Tracing the roots of a widespread network of New Orleans restaurateurs back to one Greek island and one shared American story.
“Opa!” that’s the universal Greek exclamation of joy, and you’ll be hearing it a lot this weekend as the Greek Festival returns to the Holy Trinity Greek Orthodox Cathedral in Lakeview. But for some of those sharing in the opa spirit, the toast is about more than just the revelry of the moment.
Since the debate over the noise ordinance came to a standstill last April, live music advocates and neighborhood groups are stuck with an unlikely piece of legislation to deal with sound in the city: zoning.
It’s early evening on Frenchmen Street, and the doors of this bar are wide open. Tourists are drifting in and out, and the music is free. It’s also illegal.
Wilson parents Dana Wade and Miesha Jackson pose in front of the bumper cars at InspireNOLA Family Night. They want to make sure Wilson's new operator won't treat the school, or the students, like failures.
The school year is winding down, and for three New Orleans charters, the last day will bring dramatic changes. Two of those schools are closing for good. The third – kindergarten through 8th grade school Andrew H. Wilson Charter – is getting a new operator.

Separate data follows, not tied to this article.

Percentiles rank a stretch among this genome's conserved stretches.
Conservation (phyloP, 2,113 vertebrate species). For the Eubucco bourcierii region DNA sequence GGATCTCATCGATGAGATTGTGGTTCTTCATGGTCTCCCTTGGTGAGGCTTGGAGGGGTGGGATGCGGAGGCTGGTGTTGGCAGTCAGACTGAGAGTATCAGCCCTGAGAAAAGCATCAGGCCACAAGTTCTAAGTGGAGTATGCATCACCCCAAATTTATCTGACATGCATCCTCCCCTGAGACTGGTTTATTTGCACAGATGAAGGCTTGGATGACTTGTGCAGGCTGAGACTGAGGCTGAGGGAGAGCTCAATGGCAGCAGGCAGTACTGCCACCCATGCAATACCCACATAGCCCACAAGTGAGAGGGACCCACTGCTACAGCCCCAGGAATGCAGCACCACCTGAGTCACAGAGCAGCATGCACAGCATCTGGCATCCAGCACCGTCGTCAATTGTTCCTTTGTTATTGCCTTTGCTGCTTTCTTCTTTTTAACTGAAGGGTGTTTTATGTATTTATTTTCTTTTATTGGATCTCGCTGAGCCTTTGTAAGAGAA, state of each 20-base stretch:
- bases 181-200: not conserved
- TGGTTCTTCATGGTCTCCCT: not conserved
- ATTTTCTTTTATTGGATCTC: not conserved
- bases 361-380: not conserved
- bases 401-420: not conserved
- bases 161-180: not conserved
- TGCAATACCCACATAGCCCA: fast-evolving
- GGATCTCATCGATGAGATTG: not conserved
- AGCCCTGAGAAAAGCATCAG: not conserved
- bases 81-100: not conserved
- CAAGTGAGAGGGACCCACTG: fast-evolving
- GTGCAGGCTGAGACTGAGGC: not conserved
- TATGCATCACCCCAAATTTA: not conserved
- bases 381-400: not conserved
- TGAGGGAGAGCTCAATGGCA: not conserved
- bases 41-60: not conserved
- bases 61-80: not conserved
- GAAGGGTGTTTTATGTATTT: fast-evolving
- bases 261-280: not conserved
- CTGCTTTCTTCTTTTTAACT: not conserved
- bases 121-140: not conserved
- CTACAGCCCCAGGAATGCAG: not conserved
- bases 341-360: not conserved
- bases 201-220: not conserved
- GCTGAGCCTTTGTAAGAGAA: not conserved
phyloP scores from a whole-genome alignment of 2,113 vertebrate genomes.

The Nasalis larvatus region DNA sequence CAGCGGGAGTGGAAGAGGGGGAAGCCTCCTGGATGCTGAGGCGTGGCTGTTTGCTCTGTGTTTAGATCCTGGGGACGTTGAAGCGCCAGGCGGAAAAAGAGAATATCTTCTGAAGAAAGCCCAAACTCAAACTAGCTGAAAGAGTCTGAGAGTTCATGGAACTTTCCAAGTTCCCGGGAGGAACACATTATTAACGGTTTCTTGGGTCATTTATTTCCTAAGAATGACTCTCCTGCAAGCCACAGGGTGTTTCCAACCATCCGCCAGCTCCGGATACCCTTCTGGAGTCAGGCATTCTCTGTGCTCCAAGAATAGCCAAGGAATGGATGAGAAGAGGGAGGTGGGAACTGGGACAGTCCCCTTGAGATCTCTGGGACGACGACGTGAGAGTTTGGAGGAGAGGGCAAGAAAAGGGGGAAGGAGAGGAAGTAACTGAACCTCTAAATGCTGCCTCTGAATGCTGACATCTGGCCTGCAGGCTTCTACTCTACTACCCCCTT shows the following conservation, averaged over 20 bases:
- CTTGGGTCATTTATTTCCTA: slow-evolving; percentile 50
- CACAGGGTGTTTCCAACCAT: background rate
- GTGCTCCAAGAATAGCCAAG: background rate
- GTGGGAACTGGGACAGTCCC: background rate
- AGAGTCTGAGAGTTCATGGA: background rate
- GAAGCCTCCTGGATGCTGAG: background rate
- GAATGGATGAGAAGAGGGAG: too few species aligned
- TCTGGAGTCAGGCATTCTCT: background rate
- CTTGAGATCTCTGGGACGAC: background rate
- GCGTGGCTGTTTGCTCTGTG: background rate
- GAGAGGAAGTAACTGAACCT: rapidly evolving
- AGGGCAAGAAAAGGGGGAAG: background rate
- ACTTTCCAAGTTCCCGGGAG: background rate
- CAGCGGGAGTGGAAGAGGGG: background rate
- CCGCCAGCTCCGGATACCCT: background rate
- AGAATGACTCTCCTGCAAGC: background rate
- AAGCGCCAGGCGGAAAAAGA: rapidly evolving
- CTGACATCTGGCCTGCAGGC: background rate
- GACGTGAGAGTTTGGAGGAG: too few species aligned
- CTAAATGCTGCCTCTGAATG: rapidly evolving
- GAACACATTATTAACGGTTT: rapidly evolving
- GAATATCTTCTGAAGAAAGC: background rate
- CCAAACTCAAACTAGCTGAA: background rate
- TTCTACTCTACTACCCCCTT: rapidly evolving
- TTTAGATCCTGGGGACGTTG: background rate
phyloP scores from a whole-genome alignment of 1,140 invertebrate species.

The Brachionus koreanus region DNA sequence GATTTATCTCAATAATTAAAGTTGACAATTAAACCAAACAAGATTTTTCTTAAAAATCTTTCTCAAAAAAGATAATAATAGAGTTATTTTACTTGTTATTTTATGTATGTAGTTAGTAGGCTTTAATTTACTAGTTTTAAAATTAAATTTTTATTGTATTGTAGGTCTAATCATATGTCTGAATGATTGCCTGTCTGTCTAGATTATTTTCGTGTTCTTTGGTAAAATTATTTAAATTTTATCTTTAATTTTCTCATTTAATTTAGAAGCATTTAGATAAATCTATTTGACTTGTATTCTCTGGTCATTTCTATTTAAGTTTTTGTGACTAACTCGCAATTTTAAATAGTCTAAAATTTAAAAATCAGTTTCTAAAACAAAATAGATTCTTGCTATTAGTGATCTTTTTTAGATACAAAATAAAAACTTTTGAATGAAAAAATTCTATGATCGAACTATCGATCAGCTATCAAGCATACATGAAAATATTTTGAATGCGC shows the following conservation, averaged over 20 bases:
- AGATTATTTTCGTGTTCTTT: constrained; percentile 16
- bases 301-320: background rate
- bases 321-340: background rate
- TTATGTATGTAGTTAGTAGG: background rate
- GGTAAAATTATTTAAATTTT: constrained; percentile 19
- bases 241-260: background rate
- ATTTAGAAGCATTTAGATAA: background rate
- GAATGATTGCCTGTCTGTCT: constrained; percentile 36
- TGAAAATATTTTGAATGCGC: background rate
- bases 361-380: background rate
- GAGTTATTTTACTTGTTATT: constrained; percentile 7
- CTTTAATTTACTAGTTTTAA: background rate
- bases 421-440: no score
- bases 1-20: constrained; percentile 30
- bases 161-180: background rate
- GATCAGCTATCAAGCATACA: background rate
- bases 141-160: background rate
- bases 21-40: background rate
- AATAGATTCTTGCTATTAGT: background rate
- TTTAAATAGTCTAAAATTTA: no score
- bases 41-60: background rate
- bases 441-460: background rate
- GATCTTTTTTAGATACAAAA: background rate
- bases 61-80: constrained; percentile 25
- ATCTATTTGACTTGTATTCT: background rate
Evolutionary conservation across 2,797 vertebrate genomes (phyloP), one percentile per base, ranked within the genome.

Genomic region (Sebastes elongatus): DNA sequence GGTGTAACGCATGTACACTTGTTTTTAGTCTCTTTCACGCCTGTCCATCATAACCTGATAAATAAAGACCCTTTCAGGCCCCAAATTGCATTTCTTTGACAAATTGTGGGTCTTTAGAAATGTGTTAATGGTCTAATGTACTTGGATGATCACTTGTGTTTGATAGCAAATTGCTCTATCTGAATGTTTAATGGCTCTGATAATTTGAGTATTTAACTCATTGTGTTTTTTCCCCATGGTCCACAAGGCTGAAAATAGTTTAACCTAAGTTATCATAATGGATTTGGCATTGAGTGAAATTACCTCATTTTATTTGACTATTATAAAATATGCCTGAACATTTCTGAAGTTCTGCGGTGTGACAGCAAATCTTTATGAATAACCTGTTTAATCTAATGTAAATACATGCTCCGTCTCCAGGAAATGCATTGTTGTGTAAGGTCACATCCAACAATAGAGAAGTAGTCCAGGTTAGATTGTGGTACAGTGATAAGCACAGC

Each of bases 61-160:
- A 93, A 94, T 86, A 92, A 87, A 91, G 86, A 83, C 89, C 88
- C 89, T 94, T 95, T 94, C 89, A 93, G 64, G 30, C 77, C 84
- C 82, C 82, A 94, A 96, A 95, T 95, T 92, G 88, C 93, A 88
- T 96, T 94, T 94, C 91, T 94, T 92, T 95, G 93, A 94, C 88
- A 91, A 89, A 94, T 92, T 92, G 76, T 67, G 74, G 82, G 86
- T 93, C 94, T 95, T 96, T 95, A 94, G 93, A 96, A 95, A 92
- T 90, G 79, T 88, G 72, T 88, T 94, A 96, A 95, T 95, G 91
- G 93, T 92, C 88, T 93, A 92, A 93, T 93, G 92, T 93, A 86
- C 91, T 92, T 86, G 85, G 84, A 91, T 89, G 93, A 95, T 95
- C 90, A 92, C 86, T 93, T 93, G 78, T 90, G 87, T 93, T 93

The story of Wilson's future is the first in WWNO's series Closing Costs.
Wilson's contract was up for review this year. The school had to earn a D to get renewed. It missed the grade by less than one point.
A century before New Orleans was dubbed “Hollywood South,” the Crescent City was poised to become a major center for silent film studios. Producer Eve Abrams spoke with Tulane professor of communications Vicki Mayer about her Summer 2015 article for Louisiana Cultural Vistas Magazine, “Film Follies,” and about how the movie industry, culture, and the political economy intersect in Louisiana.
Lately, schools have been adding arts integration and experiential learning to their curriculum, but these are things that the Waldorf educational system has been doing for nearly a century. A local branch was started 15 years ago and gets more popular each year.
For immersive music and sound experiences, New Orleans offers any number of clubs and festivals. There’s also The Music Box. It’s a collection of eccentric little houses, each one a sort of musical instrument.
This roving village will be at its City Park installation through Sunday, May 10 (this Mother's Day weekend) with performances conducted by Arto Lindsay the evenings of May 8 and 9. It’s the creation of art collective New Orleans Airlift.